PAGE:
The only historical events that bear comparison were the Spanish flu of 1918–20 following on the heels of the carnage of the First World War, presaging the economically devastating Great Depression, which in turn sowed the seeds of the Second World War. Now that is a sequence of events that could lead to feelings of victimisation ...

But no, those of us who grew up with grandparents and parents who survived all or part of that maelstrom of events know how tough-
minded and resilient-bodied they were, how frugal of need, how cautious about over-ambition or any extravagance and how determined they were to make things better for future generations.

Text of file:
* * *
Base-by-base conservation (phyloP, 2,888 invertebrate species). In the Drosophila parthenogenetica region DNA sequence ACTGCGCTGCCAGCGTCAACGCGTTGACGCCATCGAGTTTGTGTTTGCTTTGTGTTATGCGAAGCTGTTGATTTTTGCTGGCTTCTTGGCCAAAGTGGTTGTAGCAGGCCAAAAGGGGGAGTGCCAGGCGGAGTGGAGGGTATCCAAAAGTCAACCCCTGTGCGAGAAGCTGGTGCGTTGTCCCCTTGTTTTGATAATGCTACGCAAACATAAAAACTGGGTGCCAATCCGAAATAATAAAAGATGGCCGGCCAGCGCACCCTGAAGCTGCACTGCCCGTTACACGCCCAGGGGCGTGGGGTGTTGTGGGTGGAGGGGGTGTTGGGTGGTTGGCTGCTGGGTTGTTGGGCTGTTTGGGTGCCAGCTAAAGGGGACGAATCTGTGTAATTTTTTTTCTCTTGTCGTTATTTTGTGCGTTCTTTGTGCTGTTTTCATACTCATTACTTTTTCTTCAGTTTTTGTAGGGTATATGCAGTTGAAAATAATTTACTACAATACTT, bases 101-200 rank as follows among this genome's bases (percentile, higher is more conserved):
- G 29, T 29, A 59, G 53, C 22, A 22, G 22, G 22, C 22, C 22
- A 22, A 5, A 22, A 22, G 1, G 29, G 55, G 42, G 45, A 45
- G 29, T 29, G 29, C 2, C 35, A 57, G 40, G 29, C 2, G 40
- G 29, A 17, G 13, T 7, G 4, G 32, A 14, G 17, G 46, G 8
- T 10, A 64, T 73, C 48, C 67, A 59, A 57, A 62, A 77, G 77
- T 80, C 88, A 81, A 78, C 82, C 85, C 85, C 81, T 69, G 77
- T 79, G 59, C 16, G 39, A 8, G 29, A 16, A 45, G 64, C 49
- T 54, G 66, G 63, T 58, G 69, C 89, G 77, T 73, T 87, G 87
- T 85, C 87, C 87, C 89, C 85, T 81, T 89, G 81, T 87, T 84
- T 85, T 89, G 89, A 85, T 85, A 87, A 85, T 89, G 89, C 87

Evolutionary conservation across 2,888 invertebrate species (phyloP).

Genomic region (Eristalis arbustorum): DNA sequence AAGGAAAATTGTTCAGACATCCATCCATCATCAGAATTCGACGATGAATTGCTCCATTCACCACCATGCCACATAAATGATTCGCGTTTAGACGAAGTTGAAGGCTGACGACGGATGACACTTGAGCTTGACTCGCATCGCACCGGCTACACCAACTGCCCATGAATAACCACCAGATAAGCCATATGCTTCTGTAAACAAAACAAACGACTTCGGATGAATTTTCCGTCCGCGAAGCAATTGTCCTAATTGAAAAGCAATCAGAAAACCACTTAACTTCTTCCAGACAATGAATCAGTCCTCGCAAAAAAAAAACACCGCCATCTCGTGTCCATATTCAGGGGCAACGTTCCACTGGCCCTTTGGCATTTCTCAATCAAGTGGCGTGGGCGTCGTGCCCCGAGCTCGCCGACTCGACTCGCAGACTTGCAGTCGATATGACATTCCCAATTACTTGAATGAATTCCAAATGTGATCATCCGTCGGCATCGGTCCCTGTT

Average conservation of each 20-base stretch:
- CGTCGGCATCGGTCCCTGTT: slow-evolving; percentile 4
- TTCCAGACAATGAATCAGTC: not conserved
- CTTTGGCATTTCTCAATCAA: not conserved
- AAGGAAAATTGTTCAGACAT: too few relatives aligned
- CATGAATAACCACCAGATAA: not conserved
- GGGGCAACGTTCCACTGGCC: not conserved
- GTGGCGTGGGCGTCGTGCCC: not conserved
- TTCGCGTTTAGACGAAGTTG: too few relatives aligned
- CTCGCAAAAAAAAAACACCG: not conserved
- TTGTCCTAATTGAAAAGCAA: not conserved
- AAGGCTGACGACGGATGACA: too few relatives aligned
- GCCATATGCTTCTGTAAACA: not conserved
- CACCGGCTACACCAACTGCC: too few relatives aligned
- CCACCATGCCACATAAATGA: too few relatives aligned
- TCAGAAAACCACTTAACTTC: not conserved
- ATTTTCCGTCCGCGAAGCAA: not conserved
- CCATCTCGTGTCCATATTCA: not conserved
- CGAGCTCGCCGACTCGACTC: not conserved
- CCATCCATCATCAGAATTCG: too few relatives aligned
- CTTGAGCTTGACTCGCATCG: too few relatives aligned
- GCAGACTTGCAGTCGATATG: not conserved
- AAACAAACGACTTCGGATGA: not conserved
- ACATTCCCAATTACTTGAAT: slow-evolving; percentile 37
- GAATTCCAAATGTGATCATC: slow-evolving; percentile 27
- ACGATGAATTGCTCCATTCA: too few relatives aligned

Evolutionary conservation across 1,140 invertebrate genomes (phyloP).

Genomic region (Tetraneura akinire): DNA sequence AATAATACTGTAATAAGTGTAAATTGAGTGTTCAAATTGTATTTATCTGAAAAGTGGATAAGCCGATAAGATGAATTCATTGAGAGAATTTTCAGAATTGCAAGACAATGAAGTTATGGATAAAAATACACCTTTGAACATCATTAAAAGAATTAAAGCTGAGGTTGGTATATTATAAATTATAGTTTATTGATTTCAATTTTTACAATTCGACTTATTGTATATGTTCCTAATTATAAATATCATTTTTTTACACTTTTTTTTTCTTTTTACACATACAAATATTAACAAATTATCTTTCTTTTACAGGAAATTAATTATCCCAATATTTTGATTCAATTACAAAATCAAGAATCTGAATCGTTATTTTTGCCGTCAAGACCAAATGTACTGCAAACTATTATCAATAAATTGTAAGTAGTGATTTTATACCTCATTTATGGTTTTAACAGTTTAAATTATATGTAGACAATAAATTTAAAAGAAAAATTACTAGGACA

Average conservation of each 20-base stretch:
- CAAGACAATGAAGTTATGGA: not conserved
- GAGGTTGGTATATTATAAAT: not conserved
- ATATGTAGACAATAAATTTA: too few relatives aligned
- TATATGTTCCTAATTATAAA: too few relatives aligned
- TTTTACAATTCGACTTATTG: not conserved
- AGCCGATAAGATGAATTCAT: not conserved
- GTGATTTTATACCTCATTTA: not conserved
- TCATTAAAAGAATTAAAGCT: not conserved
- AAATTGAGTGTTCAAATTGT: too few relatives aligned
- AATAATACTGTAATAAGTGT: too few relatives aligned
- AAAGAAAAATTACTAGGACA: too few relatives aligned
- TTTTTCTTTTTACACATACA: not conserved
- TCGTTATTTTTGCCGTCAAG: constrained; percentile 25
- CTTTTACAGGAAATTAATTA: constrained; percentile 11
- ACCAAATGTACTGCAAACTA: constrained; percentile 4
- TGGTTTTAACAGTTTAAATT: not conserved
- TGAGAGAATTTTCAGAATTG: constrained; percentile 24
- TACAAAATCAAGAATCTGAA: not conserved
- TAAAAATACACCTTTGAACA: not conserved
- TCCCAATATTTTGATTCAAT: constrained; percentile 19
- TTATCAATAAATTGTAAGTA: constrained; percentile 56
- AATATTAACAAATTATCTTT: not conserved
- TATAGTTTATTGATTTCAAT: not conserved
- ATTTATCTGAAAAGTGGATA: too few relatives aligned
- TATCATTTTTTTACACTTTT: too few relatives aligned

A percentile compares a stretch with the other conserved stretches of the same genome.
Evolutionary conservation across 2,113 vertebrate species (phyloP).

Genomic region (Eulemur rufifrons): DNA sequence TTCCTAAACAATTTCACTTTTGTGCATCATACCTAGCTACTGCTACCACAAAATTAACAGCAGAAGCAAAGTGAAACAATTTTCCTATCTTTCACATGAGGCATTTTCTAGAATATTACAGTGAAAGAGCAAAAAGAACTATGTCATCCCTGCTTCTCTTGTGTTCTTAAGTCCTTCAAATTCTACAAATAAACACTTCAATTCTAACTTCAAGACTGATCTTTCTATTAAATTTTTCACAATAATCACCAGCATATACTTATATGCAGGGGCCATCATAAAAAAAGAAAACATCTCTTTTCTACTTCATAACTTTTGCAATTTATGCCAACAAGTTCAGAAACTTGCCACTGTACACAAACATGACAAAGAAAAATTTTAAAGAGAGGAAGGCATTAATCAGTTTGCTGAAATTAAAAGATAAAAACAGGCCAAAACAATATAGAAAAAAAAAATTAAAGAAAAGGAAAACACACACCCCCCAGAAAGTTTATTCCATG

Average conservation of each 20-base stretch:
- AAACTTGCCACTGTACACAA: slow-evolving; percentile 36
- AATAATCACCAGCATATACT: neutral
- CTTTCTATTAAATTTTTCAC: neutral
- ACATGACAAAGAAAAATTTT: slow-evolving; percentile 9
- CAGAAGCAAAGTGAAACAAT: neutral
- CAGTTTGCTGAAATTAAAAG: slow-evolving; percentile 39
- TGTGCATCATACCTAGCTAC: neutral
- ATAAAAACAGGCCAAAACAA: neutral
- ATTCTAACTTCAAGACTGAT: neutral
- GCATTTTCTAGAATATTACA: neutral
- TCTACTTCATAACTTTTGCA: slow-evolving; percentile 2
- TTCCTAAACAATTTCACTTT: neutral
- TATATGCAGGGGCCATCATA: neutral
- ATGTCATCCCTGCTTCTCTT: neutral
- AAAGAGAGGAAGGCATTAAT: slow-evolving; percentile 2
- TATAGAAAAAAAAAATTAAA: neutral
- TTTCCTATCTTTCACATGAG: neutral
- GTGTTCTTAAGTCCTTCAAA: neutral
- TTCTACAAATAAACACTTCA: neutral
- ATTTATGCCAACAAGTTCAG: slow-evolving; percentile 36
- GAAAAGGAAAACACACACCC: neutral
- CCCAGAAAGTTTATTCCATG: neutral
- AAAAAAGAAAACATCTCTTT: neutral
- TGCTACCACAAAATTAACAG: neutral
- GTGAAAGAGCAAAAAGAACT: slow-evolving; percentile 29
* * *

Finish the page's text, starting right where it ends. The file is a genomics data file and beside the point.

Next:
Well, here we are and to a very large extent they succeeded in their ambition. We are a fortunate cohort of Australians, largely owing to their hard work and innovative spirit, bestowing on their children and grandchildren the education never possible for themselves and succeeding in their determination to leave Australia a better place than they had inherited.
Vaccines and treatments for COVID-19 will be developed in this era of astounding technological achievement. Governments will coordinate their efforts to alleviate the economic hardships visited on their populations, and lessons will be learned even while we grieve for those who succumbed and nurse those who are damaged.